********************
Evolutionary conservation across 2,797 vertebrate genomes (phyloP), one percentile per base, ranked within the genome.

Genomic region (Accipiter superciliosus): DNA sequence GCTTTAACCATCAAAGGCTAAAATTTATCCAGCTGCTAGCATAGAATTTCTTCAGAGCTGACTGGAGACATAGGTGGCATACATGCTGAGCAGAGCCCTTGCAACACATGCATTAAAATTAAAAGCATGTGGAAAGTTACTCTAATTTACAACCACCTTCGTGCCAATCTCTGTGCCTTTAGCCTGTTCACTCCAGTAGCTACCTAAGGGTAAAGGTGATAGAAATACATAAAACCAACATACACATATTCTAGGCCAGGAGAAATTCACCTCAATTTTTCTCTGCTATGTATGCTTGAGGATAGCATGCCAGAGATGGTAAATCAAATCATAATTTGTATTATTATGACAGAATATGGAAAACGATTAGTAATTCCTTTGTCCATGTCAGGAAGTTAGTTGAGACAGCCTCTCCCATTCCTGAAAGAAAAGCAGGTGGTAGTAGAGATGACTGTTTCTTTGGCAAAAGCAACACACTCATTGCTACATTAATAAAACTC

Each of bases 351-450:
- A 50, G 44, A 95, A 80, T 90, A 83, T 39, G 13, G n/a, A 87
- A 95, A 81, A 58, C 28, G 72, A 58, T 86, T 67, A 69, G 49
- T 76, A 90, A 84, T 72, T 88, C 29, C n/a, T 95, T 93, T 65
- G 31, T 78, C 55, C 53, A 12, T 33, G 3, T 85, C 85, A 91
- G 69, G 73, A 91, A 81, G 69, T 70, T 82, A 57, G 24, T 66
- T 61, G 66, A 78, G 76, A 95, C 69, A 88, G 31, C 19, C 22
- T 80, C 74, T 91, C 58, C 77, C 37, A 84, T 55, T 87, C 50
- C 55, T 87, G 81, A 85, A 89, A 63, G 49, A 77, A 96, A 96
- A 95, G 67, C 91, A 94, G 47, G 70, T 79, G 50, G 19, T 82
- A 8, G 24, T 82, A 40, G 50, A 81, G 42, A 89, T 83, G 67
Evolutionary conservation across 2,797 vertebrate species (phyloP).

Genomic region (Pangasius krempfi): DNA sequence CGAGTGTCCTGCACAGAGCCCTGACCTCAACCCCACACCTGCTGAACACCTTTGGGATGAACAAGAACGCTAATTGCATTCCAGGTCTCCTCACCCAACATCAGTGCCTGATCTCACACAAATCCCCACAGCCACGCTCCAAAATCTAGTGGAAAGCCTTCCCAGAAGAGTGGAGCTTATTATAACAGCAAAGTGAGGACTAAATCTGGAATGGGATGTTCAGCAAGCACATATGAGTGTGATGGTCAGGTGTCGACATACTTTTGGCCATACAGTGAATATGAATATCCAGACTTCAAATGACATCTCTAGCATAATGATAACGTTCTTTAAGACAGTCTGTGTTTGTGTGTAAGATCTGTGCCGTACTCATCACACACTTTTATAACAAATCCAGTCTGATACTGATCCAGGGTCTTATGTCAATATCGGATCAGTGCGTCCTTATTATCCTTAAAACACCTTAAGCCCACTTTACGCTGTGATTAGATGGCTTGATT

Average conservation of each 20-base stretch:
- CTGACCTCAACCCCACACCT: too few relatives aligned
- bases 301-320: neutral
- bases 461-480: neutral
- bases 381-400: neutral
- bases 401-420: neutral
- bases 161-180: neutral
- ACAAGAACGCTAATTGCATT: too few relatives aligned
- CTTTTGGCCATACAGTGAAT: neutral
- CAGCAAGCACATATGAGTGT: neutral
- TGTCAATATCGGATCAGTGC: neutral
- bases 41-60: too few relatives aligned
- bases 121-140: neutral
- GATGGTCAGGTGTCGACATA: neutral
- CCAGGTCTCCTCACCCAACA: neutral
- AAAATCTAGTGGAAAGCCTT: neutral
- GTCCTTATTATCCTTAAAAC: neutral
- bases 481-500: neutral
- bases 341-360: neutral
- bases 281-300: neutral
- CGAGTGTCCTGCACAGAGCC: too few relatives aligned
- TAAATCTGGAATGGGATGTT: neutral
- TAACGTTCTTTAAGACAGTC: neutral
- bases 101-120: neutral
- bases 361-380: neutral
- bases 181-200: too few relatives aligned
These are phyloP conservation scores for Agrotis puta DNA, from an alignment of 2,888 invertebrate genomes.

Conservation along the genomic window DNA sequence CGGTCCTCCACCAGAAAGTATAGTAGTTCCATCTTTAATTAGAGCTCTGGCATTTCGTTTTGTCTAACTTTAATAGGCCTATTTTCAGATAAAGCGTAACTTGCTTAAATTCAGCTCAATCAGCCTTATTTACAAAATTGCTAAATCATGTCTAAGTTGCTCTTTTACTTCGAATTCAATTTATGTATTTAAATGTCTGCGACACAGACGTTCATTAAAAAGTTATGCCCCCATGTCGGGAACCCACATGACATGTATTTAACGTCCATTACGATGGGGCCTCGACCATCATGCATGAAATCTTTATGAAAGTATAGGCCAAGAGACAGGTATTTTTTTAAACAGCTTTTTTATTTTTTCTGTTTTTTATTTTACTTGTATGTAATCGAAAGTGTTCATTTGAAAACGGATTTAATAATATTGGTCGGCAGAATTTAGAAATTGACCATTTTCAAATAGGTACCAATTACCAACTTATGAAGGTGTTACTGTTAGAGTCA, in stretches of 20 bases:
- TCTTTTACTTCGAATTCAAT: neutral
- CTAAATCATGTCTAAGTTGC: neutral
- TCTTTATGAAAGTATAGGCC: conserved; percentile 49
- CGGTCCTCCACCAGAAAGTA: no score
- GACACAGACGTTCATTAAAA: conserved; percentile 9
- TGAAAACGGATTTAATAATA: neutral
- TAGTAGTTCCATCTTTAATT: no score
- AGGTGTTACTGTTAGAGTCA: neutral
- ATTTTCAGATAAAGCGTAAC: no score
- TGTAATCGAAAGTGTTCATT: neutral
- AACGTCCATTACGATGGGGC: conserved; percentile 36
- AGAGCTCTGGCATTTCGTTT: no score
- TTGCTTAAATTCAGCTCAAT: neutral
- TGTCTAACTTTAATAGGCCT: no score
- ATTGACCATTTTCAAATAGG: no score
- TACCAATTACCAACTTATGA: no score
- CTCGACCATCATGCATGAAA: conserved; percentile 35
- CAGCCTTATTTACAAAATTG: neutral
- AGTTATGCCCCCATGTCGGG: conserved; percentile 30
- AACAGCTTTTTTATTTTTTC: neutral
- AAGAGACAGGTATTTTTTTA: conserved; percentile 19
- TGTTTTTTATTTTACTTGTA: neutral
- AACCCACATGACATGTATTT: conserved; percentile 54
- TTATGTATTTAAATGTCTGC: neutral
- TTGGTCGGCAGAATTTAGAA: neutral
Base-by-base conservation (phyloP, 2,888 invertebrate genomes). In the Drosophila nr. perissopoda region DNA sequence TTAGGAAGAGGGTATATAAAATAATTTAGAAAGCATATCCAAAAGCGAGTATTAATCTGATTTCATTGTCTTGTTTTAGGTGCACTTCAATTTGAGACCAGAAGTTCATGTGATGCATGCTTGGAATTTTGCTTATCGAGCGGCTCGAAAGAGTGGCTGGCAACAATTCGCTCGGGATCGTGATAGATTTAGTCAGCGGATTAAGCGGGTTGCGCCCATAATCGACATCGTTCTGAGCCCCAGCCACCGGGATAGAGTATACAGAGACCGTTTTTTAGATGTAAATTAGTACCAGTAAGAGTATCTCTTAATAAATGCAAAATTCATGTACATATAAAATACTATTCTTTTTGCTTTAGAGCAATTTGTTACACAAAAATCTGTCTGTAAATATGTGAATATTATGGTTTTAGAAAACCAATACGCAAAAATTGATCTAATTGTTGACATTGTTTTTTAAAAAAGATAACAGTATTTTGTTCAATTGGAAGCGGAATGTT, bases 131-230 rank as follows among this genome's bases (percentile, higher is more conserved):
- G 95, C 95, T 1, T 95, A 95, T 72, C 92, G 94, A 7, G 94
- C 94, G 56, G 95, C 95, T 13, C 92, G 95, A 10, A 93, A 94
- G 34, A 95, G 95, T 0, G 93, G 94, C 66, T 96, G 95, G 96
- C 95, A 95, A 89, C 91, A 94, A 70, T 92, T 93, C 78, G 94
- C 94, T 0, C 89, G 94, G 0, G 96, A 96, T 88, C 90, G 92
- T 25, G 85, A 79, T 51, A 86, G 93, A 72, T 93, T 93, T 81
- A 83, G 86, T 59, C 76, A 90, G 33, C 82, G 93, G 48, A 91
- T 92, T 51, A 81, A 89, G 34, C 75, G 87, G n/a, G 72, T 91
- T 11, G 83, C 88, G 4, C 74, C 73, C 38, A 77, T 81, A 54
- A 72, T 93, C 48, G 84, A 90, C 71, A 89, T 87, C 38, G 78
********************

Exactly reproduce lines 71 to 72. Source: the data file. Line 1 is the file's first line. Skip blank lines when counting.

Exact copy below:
- C 94, G 56, G 95, C 95, T 13, C 92, G 95, A 10, A 93, A 94
- G 34, A 95, G 95, T 0, G 93, G 94, C 66, T 96, G 95, G 96